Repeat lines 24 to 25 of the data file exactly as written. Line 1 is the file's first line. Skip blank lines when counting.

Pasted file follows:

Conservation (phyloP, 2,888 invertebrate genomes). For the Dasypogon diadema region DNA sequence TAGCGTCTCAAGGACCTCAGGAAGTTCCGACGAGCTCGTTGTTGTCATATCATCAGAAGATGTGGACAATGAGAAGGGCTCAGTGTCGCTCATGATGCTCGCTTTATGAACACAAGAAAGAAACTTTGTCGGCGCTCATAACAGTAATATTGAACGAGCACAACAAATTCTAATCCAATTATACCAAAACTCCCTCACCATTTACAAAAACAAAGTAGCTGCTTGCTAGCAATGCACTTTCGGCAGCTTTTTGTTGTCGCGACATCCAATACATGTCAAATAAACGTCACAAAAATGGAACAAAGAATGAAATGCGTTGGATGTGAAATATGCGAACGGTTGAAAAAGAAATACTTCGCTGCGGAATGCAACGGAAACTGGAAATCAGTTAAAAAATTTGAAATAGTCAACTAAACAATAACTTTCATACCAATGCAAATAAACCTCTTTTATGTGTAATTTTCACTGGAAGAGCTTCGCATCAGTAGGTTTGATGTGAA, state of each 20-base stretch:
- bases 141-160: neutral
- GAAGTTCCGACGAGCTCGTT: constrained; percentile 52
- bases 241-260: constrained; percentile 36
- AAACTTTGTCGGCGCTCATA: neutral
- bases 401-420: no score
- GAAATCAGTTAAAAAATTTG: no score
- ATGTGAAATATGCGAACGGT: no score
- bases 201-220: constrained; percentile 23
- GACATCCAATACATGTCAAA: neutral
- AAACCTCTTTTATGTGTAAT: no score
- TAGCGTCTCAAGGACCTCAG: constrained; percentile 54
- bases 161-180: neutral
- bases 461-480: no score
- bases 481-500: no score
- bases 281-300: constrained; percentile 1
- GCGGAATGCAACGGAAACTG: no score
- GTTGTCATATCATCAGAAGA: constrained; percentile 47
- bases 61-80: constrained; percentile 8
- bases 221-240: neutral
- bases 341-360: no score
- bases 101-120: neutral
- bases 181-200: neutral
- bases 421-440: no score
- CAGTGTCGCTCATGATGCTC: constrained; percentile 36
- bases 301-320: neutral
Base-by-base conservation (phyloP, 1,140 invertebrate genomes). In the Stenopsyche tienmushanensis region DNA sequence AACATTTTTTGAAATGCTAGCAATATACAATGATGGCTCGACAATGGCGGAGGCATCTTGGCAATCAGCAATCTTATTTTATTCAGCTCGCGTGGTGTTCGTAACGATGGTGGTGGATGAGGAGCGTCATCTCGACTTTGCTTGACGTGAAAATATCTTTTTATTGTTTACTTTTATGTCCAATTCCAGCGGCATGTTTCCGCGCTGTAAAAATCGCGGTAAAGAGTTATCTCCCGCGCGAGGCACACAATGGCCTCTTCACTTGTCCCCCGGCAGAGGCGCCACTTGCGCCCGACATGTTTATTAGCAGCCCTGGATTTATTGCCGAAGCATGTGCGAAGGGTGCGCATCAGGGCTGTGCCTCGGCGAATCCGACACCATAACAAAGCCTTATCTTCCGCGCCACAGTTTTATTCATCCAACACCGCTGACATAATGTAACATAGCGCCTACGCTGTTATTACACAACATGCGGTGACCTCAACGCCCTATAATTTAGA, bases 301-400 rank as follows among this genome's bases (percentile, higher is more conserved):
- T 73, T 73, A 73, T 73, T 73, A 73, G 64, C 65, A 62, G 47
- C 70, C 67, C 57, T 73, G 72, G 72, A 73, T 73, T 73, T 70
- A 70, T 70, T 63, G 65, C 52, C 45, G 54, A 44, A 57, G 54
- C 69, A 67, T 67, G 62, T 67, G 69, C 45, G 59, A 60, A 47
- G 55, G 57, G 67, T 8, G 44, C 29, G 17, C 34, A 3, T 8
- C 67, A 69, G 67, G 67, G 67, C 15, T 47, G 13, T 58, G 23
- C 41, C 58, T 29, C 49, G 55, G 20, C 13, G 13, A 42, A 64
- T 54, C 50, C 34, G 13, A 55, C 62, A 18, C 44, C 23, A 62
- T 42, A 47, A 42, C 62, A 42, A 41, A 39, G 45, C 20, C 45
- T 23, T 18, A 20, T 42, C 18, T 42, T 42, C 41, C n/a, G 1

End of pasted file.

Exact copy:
- bases 421-440: no score
- CAGTGTCGCTCATGATGCTC: constrained; percentile 36